How (not) to take into account the European elections: The open future of an incomplete system
The European Council’s surprise package of names for the top posts at three EU institutions and the Foreign Service is the result of a new balance of powers, in the Parliament and elsewhere. The European Parliament has to decide, not for the first time, whether it will only bark or also bite. Past experience in similar situations concerning appointments or consent procedures has shown that, with growing influence, Parliament´s responsibility beyond its immediate own interests also grows. It is likely that Ursula von der Leyen will be the next Commission President.
The new situation reflects more fundamental political and constitutional tensions. One of these is the weakness of the lead candidate system in its present form. Despite Jean-Claude Juncker’s jibe that he was the first and the last Spitzenkandidat, writing an obituary seems premature. However, the European Council´s compromise solution makes it unlikely that the system can survive unchanged.
History and realism
During most of the Union’s history the debate on the EU’s democratic deficit focused increasingly on parliamentarisation as a remedy. The synchronisation of the mandate of the Commission with the Parliament´s term, fully achieved from 1999, was an earlier step towards a parliamentary system. Ten years later, the Lisbon Treaty insisted that the Parliament had to elect the new Commission President, instead of just giving its approval (Art. 17(7) TEU).
Presenting candidates for the Commission presidency to the European electorate and giving priority to the party with the strongest result could thus claim to be a logical continuation of prior decisions. However, following up on similar statements made in 2014, the European Council of 23 February 2018 confirmed that there was no automaticity.
This year, some members of the European Council were unsurprisingly again opposed to the model. The decision of French President Macron´s party to join and strengthen Parliament´s liberal group is one part of the explanation. His dislike of the way the EPP deals with Viktor Orbán may be another, in conjunction with the fear that the Spitzenkandidaten could eternally produce a Commission led by Christian Democrats or Conservatives.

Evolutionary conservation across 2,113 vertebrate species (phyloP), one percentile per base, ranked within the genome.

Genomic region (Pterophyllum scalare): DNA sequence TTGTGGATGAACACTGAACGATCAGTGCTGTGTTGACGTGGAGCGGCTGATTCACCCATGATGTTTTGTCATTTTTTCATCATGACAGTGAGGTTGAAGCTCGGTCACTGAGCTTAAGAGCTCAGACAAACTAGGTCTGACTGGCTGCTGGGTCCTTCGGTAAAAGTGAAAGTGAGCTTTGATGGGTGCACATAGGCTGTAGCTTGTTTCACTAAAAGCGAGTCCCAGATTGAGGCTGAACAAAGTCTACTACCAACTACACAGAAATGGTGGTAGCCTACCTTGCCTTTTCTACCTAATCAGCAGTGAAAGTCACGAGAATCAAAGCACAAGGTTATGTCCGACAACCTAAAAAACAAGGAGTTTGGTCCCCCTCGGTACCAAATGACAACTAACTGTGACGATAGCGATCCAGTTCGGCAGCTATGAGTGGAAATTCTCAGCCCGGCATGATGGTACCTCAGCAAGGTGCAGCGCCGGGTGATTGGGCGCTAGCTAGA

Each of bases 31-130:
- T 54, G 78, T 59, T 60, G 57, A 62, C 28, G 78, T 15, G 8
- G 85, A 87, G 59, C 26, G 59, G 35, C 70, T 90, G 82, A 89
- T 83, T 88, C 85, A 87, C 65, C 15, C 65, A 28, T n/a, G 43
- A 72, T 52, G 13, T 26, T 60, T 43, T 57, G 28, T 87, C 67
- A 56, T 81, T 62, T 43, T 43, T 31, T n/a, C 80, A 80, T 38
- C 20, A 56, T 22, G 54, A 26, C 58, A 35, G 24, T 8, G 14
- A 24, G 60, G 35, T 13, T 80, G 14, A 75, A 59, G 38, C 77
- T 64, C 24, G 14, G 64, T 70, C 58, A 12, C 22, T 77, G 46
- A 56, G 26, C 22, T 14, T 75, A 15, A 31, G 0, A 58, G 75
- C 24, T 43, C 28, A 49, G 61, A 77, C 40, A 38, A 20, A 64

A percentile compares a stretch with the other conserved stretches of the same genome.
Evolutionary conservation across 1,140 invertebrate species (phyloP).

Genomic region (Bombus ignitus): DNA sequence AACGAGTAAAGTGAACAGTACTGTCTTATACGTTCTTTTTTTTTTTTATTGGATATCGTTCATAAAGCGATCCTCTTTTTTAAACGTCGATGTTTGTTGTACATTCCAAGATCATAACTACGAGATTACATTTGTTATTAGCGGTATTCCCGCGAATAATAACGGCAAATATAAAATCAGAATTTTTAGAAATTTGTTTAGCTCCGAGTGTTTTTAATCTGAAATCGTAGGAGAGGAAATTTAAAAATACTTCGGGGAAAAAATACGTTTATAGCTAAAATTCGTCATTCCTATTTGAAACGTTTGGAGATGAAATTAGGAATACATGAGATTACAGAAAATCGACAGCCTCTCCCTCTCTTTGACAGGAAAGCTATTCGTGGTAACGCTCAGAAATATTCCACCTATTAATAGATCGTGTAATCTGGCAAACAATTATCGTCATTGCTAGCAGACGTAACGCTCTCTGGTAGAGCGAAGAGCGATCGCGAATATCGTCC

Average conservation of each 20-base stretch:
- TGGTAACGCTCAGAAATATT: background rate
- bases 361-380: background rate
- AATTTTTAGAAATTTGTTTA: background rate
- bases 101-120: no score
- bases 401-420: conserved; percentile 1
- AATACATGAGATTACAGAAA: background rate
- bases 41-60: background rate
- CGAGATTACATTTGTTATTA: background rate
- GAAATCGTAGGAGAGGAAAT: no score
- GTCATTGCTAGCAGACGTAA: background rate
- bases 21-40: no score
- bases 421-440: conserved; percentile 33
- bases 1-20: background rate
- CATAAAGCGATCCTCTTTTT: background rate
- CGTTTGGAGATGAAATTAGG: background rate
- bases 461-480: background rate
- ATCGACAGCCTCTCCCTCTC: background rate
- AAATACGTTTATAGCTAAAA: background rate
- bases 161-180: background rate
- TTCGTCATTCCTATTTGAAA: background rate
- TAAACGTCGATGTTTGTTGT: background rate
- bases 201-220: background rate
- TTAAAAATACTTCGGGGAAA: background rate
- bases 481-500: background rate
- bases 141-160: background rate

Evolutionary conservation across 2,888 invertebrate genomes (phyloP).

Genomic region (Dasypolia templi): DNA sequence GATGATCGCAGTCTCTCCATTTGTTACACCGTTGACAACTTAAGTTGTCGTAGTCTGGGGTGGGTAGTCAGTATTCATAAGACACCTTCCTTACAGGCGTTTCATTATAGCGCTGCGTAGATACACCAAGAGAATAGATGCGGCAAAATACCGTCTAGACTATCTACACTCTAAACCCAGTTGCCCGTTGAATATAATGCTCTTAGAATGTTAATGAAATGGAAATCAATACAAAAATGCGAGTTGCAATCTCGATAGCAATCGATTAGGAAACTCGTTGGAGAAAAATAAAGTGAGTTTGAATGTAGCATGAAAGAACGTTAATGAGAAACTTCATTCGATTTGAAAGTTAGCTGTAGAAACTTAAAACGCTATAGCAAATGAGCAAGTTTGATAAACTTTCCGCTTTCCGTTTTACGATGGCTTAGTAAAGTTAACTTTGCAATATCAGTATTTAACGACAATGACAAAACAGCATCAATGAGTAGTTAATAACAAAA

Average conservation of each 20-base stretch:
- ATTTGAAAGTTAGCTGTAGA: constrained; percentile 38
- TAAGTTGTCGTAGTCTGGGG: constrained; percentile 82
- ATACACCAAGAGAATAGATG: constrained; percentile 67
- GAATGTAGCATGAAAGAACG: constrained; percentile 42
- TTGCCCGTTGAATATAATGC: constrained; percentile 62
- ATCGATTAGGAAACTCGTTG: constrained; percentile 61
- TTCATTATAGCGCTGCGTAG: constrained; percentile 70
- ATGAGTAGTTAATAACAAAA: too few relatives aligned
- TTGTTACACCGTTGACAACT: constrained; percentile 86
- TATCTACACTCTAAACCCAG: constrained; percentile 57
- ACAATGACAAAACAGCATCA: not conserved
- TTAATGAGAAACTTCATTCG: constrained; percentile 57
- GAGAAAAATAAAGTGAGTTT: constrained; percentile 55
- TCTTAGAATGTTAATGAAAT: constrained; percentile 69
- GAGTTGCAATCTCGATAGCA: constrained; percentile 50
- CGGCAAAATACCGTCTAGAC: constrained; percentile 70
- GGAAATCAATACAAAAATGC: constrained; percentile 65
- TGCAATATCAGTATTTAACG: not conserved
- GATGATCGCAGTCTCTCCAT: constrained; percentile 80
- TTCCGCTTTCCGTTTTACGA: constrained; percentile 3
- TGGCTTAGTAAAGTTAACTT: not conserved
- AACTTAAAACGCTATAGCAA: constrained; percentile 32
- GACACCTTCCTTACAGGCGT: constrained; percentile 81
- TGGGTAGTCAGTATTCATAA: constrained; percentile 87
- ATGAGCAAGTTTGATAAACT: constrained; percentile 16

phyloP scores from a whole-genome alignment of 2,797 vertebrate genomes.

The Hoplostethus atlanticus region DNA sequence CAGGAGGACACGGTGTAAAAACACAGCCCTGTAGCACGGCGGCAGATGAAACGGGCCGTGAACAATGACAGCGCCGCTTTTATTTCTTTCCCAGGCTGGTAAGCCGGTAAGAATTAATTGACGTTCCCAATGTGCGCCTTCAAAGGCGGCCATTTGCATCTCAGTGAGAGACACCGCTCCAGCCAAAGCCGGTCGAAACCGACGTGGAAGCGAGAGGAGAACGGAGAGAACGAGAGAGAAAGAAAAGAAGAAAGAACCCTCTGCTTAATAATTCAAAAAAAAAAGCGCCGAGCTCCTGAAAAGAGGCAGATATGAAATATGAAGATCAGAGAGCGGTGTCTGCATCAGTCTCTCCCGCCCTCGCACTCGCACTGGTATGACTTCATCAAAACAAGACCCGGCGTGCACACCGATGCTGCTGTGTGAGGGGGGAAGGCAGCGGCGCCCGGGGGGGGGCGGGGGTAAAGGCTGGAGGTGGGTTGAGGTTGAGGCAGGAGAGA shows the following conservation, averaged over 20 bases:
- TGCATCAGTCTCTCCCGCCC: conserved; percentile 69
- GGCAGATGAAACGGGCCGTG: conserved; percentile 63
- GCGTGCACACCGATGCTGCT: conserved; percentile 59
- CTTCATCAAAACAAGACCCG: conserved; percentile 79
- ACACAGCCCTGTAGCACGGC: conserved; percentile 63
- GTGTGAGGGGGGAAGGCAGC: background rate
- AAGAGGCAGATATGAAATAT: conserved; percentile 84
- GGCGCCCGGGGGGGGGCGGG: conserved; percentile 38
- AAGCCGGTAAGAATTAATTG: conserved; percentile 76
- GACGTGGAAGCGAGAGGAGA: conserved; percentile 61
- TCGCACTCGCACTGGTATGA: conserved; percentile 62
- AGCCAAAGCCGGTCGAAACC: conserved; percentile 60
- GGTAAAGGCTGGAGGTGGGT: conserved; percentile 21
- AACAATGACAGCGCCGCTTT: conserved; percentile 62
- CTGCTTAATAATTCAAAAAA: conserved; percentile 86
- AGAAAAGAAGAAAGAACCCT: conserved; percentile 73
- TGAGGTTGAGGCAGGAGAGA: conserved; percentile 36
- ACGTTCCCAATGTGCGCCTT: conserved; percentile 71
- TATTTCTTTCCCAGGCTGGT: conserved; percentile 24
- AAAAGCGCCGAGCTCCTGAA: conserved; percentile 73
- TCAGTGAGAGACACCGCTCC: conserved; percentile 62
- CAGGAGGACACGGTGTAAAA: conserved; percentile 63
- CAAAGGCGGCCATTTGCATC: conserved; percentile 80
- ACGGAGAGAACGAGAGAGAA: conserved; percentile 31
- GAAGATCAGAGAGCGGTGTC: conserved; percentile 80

The electoral campaign 2019 showed again that visibility of the lead candidates was very unequal between Member States. They made some difference in their home states and in neighbouring countries. In other parts of the EU they were virtually unheard of. Media coverage overall seems to have remained at more or less the same level as in 2014. Even at home, lead candidates had disappointing name recognition.
The formal side
The French President argued that there was no statutory base for a binding choice of the number one on the list of the strongest party. Most legal scholars would agree. Constitutionalists remain unconvinced by Parliament´s 2013/2014 interpretation of the TEU. Practice in national parliamentary systems shows that the prerogative of the strongest party may be a lasting political convention but by no means a constitutional imperative.
The European electoral system produces another weakness of the Spitzenkandidaten: they are at the top of national electoral rolls and can only be elected in one particular member state. For reasons hidden away in the internal rules of the CDU/CSU, Manfred Weber´s name did not even appear on German ballots outside Bavaria. Thus only a tiny part of EU citizens could actually vote for Weber, or other lead candidates. This is a rather weak manifestation of the ‘right to participate in the democratic life of the Union’ expressed in Art. 10(3) TEU.